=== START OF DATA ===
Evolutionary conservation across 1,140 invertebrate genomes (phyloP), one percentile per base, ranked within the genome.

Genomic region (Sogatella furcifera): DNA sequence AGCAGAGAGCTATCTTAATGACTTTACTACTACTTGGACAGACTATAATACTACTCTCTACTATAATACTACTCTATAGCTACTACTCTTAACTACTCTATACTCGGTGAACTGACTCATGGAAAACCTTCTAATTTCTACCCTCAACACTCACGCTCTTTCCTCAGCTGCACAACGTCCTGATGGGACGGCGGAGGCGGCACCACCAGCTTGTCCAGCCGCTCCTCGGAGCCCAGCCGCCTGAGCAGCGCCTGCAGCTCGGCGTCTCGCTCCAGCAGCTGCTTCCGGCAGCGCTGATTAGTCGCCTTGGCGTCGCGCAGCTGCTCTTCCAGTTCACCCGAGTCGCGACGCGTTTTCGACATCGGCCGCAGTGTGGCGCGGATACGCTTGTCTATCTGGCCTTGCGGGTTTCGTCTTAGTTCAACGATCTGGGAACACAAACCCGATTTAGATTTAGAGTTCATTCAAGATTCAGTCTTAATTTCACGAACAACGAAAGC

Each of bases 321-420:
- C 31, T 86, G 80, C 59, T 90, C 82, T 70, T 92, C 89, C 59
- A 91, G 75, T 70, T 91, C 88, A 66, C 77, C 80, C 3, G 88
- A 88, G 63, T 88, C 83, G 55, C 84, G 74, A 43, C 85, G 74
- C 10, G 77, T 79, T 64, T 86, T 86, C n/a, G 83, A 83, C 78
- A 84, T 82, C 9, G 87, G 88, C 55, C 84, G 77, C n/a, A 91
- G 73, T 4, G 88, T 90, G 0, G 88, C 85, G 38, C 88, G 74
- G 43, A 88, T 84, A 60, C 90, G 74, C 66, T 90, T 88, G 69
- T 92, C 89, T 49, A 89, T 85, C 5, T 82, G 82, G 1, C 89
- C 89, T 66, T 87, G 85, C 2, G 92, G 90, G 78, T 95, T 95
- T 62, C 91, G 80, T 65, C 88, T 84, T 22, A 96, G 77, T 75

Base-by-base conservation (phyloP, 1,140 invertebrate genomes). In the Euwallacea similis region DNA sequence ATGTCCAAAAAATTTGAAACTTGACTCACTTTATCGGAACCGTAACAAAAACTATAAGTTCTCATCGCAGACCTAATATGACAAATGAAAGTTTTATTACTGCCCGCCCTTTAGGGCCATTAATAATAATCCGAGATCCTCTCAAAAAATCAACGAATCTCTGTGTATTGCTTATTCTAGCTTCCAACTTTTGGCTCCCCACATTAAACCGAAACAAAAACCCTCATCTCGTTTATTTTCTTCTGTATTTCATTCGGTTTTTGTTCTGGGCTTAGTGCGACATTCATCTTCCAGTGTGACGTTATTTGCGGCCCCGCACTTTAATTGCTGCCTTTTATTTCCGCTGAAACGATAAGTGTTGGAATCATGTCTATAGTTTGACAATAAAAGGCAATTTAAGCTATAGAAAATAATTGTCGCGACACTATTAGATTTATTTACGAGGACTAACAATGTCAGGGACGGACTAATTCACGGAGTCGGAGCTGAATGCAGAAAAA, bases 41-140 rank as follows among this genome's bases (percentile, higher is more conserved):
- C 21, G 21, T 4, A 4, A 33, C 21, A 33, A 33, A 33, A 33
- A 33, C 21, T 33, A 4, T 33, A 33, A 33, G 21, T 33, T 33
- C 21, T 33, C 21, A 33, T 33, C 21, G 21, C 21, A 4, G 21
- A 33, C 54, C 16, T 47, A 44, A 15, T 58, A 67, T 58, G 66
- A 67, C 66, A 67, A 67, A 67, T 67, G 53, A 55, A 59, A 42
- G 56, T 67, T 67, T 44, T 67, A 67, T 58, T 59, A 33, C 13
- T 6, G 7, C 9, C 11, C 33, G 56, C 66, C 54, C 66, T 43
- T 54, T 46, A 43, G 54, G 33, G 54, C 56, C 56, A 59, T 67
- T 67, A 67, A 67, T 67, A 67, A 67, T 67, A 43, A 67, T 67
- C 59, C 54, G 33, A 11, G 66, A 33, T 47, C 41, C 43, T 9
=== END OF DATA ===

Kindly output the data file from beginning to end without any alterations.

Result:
Evolutionary conservation across 1,140 invertebrate genomes (phyloP), one percentile per base, ranked within the genome.

Genomic region (Sogatella furcifera): DNA sequence AGCAGAGAGCTATCTTAATGACTTTACTACTACTTGGACAGACTATAATACTACTCTCTACTATAATACTACTCTATAGCTACTACTCTTAACTACTCTATACTCGGTGAACTGACTCATGGAAAACCTTCTAATTTCTACCCTCAACACTCACGCTCTTTCCTCAGCTGCACAACGTCCTGATGGGACGGCGGAGGCGGCACCACCAGCTTGTCCAGCCGCTCCTCGGAGCCCAGCCGCCTGAGCAGCGCCTGCAGCTCGGCGTCTCGCTCCAGCAGCTGCTTCCGGCAGCGCTGATTAGTCGCCTTGGCGTCGCGCAGCTGCTCTTCCAGTTCACCCGAGTCGCGACGCGTTTTCGACATCGGCCGCAGTGTGGCGCGGATACGCTTGTCTATCTGGCCTTGCGGGTTTCGTCTTAGTTCAACGATCTGGGAACACAAACCCGATTTAGATTTAGAGTTCATTCAAGATTCAGTCTTAATTTCACGAACAACGAAAGC

Each of bases 321-420:
- C 31, T 86, G 80, C 59, T 90, C 82, T 70, T 92, C 89, C 59
- A 91, G 75, T 70, T 91, C 88, A 66, C 77, C 80, C 3, G 88
- A 88, G 63, T 88, C 83, G 55, C 84, G 74, A 43, C 85, G 74
- C 10, G 77, T 79, T 64, T 86, T 86, C n/a, G 83, A 83, C 78
- A 84, T 82, C 9, G 87, G 88, C 55, C 84, G 77, C n/a, A 91
- G 73, T 4, G 88, T 90, G 0, G 88, C 85, G 38, C 88, G 74
- G 43, A 88, T 84, A 60, C 90, G 74, C 66, T 90, T 88, G 69
- T 92, C 89, T 49, A 89, T 85, C 5, T 82, G 82, G 1, C 89
- C 89, T 66, T 87, G 85, C 2, G 92, G 90, G 78, T 95, T 95
- T 62, C 91, G 80, T 65, C 88, T 84, T 22, A 96, G 77, T 75

Base-by-base conservation (phyloP, 1,140 invertebrate genomes). In the Euwallacea similis region DNA sequence ATGTCCAAAAAATTTGAAACTTGACTCACTTTATCGGAACCGTAACAAAAACTATAAGTTCTCATCGCAGACCTAATATGACAAATGAAAGTTTTATTACTGCCCGCCCTTTAGGGCCATTAATAATAATCCGAGATCCTCTCAAAAAATCAACGAATCTCTGTGTATTGCTTATTCTAGCTTCCAACTTTTGGCTCCCCACATTAAACCGAAACAAAAACCCTCATCTCGTTTATTTTCTTCTGTATTTCATTCGGTTTTTGTTCTGGGCTTAGTGCGACATTCATCTTCCAGTGTGACGTTATTTGCGGCCCCGCACTTTAATTGCTGCCTTTTATTTCCGCTGAAACGATAAGTGTTGGAATCATGTCTATAGTTTGACAATAAAAGGCAATTTAAGCTATAGAAAATAATTGTCGCGACACTATTAGATTTATTTACGAGGACTAACAATGTCAGGGACGGACTAATTCACGGAGTCGGAGCTGAATGCAGAAAAA, bases 41-140 rank as follows among this genome's bases (percentile, higher is more conserved):
- C 21, G 21, T 4, A 4, A 33, C 21, A 33, A 33, A 33, A 33
- A 33, C 21, T 33, A 4, T 33, A 33, A 33, G 21, T 33, T 33
- C 21, T 33, C 21, A 33, T 33, C 21, G 21, C 21, A 4, G 21
- A 33, C 54, C 16, T 47, A 44, A 15, T 58, A 67, T 58, G 66
- A 67, C 66, A 67, A 67, A 67, T 67, G 53, A 55, A 59, A 42
- G 56, T 67, T 67, T 44, T 67, A 67, T 58, T 59, A 33, C 13
- T 6, G 7, C 9, C 11, C 33, G 56, C 66, C 54, C 66, T 43
- T 54, T 46, A 43, G 54, G 33, G 54, C 56, C 56, A 59, T 67
- T 67, A 67, A 67, T 67, A 67, A 67, T 67, A 43, A 67, T 67
- C 59, C 54, G 33, A 11, G 66, A 33, T 47, C 41, C 43, T 9